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Chinese doctors are bracing for a hectic day on Aug. 8. It's an auspicious day, the long-awaited opening of the Beijing Games, and a day when many of their patients will demand cesarean sections to ensure a lucky birthday for their babies.

Hospitals in Beijing are expecting a miniature baby boom on that August day as superstitious parents do everything possible to ensure their infants are born on the opening day of the Olympics, according to doctors quoted yesterday by the Beijing News, a leading newspaper here.

Birth rates will peak on Aug. 8, and hospitals are adding new beds and shortening their minimum stays to cope with the anticipated surge.

The Olympic baby phenomenon shows the continuing grip that numerology, superstition and other traditions have on Chinese life. Even the precise timing of the opening ceremony, at 8:08 p.m. on the eighth day of the eighth month of 2008, was chosen because eight is considered lucky.

A growing number of Chinese women are choosing to accept the medical risks of a cesarean section in order to have their babies born on an auspicious day or year. On the advice of their feng shui masters, some women are opting for cesareans up to two months earlier than their due date in order to give birth on a lucky day.

It's among the leading reasons why China now has one of the world's highest rates of C-sections, more than 10 times higher than the rate in the 1970s and far above the 15 per cent rate thought reasonable by the World Health Organization.

An astonishing 50 per cent of Chinese births are C-sections, dramatically higher than the average of 5 per cent recorded from the 1950s to the 1970s, according to a report by the Chinese news agency Xinhua.

Thousands of Beijing women chose to have cesarean sections in 2004 to ensure that their babies would be born in the Year of the Monkey, considered a lucky year in the Chinese lunar calendar. The birth rate in 2004 was far higher than a typical year. One exhausted obstetrician in Beijing said he did a dozen C-sections on a single night in the fall of 2004.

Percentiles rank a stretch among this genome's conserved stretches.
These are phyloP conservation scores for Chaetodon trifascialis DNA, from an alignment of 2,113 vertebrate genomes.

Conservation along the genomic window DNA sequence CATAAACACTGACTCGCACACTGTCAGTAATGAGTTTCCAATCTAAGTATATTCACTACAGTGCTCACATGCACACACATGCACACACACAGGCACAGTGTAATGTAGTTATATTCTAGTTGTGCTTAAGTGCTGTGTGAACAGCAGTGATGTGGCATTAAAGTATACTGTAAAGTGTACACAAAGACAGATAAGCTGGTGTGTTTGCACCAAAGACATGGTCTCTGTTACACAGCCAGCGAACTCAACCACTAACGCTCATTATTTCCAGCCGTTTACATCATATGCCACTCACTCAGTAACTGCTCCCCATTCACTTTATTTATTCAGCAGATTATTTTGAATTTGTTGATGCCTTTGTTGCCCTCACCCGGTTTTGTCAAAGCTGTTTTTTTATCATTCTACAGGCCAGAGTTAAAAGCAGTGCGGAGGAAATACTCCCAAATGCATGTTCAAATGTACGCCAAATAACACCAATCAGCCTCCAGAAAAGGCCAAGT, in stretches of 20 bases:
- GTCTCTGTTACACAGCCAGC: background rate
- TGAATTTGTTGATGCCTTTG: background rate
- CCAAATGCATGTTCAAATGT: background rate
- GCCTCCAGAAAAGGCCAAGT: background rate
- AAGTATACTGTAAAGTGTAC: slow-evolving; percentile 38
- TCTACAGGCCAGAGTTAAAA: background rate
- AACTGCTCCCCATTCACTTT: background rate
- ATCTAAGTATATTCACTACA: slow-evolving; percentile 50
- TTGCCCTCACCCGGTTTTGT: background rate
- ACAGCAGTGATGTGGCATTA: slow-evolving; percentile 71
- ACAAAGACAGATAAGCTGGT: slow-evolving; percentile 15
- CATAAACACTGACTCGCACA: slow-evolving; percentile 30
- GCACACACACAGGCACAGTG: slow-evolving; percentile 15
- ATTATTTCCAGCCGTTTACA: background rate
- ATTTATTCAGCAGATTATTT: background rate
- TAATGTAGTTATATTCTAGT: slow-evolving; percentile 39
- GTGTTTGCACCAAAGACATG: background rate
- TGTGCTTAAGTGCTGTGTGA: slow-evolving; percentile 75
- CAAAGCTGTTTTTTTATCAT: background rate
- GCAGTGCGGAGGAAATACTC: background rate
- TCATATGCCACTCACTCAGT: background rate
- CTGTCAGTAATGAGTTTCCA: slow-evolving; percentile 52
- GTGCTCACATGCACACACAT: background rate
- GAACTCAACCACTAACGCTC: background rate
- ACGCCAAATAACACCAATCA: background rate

Surgery, of course, is not the only tactic in the struggle for a lucky birthday. Last fall, Xinhua reported that many Chinese couples were trying to conceive a baby in October so that they would have a chance at an Olympic baby.

"If my wife is lucky enough to deliver an 'Olympic baby,' the luck means something more than family joy," one husband told Xinhua.

To maximize their chances of conceiving a lucky baby, he and his wife chose to "stay at home" instead of joining the crowds of tourists during the October national holiday, the agency said.

If they cannot arrange a birth on Aug. 8, many Chinese parents are still determined to have an "Olympic baby" by giving birth some time this year, even if it requires artificial help. "More and more couples are trying artificial insemination to make their Olympic-baby dream come true," the Shanghai Evening News reported yesterday.

China is projecting 18 million births this year, which is about 500,000 more than last year, according to media reports.

China already has more than 3,000 children who were named Aoyun (Olympic) in the past few years, and another 4,000 children were named after China's five official Olympic mascots.

But the expected Olympic baby boom will have a negative side, beyond just the medical risks of cesarean sections.

Health experts are warning that the quality of medical treatment will deteriorate during the baby boom because of equipment shortages and overworked staff. And the new wave of children will face increased competition in schools, universities and the labour market.

On the positive side, the Chinese media are predicting a big increase in sales of baby products, milk powder and baby clothes this year.